Friday, November 2, 2012
A movie review
A movie like The Man With The Iron Fists, with the tagline of “They put the F.U. in Kung Fu,” can really go either way. While such a tagline promises some cool fight scenes and much bad-assery, do the goods stop there? Also, can RZA from The Wu-Tang Clan direct? Hell yes, RZA can direct! While the film does lag at around the three-quarter mark, not only are its fight scenes awesome and bloody, but they are creatively shot and have great cinematography. This, in combine with a gleefully clever and referential script co-written by RZA and Eli Roth, make for a fun film that fits nicely within the film’s “presentor,” Quentin Tarantino’s, postmodernist pantheon. After all, there’s even a cameo from Pam Grier.
The film tells many stories, with all converging as various parties become involved in the seizure of the governor’s gold in the fictional town of Jungle Village in 19th Century China. Also one of the film’s main actors, RZA is the Blacksmith who forges high-quality weaponry for Jungle City’s various vicious gangs. Because, at the beginning of the film anyway, Blacksmith is able to provide a fairly omniscient narration as he is privy to all of the gang’s violent activities. Blacksmith is in love with the beautiful prostitute, Silk (Jamie Chung), who lives in The Pink Blossom brothel, run by the fiercely independent Madam Blossom (Lucy Liu). They are trying to save up enough money to blow town together, but Blacksmith is sidelined after the leader of the Lion Gang, Golden Lion (Kuan Tai Chen), is killed by his own as he is protecting the governor’s gold. Blacksmith must make weapons for the gangs as this overthrow by Silver Lion (Byron Mann) sets off a gang war as gangs fight to the death for ownership of the prized gold.
Blacksmith eventually joins forces with Gold Lion’s son Zen Yi, “The X-Blade” (Rick Yune), so named because of his suit of knives, and the lusty British emissary Jack Knife (Russell Crowe, in a wonderfully cheeky performance) as they try to avenge Golden Lion’s death and get the gold back to it’s rightful owners. A complication occurs when Blacksmith is captured by Silver Lion’s men and the seemingly indestructible Brass Body (David Bautista), so named because his body turns to brass when pummeled, cuts off Blacksmith’s arms. With Jack Knife’s aid, Blacksmith is resurrected, as he fashions “iron fists” that he controls is his innate “chi,” becoming the film’s eponymous hero.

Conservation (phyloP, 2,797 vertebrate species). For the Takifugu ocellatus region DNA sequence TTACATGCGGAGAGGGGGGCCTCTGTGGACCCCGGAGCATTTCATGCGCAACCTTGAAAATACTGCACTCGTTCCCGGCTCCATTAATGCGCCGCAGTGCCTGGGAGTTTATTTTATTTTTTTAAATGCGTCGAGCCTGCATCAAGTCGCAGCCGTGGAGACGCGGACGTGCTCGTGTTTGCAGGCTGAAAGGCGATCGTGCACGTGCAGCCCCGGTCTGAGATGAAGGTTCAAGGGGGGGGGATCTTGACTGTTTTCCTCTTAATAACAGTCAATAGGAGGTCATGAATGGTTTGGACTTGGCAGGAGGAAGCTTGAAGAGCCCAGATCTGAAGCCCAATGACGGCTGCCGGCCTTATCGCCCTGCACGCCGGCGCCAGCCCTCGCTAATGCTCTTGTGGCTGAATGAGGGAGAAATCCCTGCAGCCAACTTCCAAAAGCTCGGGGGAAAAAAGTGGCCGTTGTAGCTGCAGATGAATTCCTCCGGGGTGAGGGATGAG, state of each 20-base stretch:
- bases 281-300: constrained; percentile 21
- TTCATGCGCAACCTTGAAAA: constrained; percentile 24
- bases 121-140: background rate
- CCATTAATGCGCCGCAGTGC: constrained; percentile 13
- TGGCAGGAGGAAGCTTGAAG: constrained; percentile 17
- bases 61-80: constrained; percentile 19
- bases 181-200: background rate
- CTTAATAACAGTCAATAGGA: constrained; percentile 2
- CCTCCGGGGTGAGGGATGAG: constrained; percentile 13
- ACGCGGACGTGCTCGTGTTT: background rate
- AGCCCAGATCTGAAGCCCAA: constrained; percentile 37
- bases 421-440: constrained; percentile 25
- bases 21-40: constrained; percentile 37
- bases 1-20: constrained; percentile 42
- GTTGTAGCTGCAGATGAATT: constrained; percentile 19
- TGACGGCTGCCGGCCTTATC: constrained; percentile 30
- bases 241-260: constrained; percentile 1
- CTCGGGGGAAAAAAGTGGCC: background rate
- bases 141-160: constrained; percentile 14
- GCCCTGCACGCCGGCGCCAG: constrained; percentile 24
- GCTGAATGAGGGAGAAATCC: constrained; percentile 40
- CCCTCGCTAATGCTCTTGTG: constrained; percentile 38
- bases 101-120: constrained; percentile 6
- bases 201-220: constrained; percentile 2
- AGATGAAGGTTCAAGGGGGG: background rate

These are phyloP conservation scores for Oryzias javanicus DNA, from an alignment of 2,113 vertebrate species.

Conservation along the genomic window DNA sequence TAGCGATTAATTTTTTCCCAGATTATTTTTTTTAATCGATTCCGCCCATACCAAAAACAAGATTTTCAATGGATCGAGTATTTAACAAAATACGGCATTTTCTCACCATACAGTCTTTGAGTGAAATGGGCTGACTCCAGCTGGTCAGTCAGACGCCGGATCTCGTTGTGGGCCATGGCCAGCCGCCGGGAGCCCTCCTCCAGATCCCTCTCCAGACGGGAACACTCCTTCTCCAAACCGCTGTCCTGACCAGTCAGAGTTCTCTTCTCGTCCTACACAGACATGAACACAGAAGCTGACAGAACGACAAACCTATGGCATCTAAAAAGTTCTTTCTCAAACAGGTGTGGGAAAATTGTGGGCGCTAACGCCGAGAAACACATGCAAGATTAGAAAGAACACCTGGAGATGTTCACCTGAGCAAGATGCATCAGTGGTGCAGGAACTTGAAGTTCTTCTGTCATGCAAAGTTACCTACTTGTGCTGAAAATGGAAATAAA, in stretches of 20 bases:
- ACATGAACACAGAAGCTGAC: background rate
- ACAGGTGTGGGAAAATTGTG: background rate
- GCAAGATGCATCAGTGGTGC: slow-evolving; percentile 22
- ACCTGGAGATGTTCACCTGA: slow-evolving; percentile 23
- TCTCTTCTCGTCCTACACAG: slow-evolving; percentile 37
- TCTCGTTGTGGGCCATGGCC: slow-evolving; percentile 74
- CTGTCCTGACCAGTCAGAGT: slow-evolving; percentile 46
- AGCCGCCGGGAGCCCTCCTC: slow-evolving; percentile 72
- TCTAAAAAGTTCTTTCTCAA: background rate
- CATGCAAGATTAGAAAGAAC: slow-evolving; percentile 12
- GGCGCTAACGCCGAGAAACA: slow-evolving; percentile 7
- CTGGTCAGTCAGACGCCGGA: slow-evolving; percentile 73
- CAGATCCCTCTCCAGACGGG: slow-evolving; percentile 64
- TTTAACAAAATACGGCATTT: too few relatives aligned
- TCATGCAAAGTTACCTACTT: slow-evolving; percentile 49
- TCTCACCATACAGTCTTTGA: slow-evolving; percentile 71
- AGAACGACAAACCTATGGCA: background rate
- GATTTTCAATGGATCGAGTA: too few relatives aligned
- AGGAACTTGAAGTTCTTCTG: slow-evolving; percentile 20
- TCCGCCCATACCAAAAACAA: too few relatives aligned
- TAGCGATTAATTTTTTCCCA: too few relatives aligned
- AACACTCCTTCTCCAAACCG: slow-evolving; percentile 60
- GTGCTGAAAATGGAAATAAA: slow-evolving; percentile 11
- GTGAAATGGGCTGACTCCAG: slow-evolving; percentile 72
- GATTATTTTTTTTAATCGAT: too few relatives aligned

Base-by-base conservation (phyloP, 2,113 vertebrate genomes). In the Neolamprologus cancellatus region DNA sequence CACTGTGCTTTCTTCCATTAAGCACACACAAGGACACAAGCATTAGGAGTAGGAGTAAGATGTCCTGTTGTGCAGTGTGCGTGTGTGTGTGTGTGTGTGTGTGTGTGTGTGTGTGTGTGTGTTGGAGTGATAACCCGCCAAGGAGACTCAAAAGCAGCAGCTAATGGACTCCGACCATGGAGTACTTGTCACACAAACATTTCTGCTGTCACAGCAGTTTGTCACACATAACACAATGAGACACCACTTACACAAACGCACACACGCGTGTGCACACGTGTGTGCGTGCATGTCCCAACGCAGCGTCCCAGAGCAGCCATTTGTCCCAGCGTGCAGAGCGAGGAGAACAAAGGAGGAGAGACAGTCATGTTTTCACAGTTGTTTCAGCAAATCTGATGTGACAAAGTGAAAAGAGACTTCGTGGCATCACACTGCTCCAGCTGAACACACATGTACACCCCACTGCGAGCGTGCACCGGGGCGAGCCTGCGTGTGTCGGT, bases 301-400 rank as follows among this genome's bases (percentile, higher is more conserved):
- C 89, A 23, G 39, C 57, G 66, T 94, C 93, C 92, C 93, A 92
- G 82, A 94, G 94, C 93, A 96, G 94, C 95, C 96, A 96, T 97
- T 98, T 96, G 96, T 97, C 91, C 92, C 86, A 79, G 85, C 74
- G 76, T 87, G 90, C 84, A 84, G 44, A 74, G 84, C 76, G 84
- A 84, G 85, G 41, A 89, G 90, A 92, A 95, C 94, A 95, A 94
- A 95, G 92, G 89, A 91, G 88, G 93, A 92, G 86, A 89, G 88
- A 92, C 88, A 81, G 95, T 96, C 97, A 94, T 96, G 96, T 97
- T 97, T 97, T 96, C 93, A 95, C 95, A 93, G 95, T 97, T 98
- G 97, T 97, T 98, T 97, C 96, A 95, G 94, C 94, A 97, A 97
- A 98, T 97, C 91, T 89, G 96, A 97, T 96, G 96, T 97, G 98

Many fight scenes occur between the beginning and end of the film, and most are pretty spectacular. Arms are pulled out of the socket, people are cut in half, heads are kicked off bodies, necks are stabbed with shoe knives – the creative kills here are plenty. Borrowing from his mentor Tarantino, RZA combines a lot of different styles when shooting the fight scenes, running the gamut from black and white cinematography (accented by red blood), slo-mo action shots, even shooting a scene in a hall of mirrors. Perhaps the standout fight scene occurs toward the end of the film, as the prostitutes led by Madam Blossom, morph into the Black Widow gang and face off against the Lion Gang. One by one, the prostitutes seduce the gang members and stab them in the neck, subsequently tangling the survivors in web-like cloths and kicking much ass. This scene looks beautiful, also, with its vibrant pink background and shocks of color.
Performance-wise, the real standout here is Russell Crowe as Jack Knife. Hamming it up throughout, Crowe chews the hell out of the scenery as a robust man who bangs four prostitutes at a time, slices men named Crazy Hippo in half with his giant knife, and adds more butter to his dinners than Paula Deen would. Usually playing more slow-burn roles, Crowe really brings it in here in this departure of a role and makes you wish that he was in every scene. While almost playing a nicer version of her role in Kill Bill: Volume One, Lucy Liu also delivers in her sexualized, alpha female performance – she also excels at the fight scenes. RZA is somewhat lacking as an actor – he was probably better riffing off Bill Murray in Coffee and Cigarettes – but he’s just fine in this, really. The other actors act in an exaggerated fashion, as in real Kung Fu films, and that works here also.
The film does start to lose momentum around the three-quarter mark when we learn Blacksmith’s backstory and the action dies down, but picks it up in a big way at the end. Blacksmith’s past history as an escaped slave who landed in China grounds the film in history, which is almost at its detriment, since everything else about the film defies time and place. Nevertheless, The Man With The Iron Fists ultimately accomplishes what it set out to do, which was to “put the F.U. in Kung Fu,” to recreate a classic Kung Fu film and imbue it with gangsta swagger and kick ass action scenes. More importantly, as a filmmaker, RZA proves that he “ain’t nuthing ta fuck wit,” as he goes above and beyond expectations with his stylistic choices.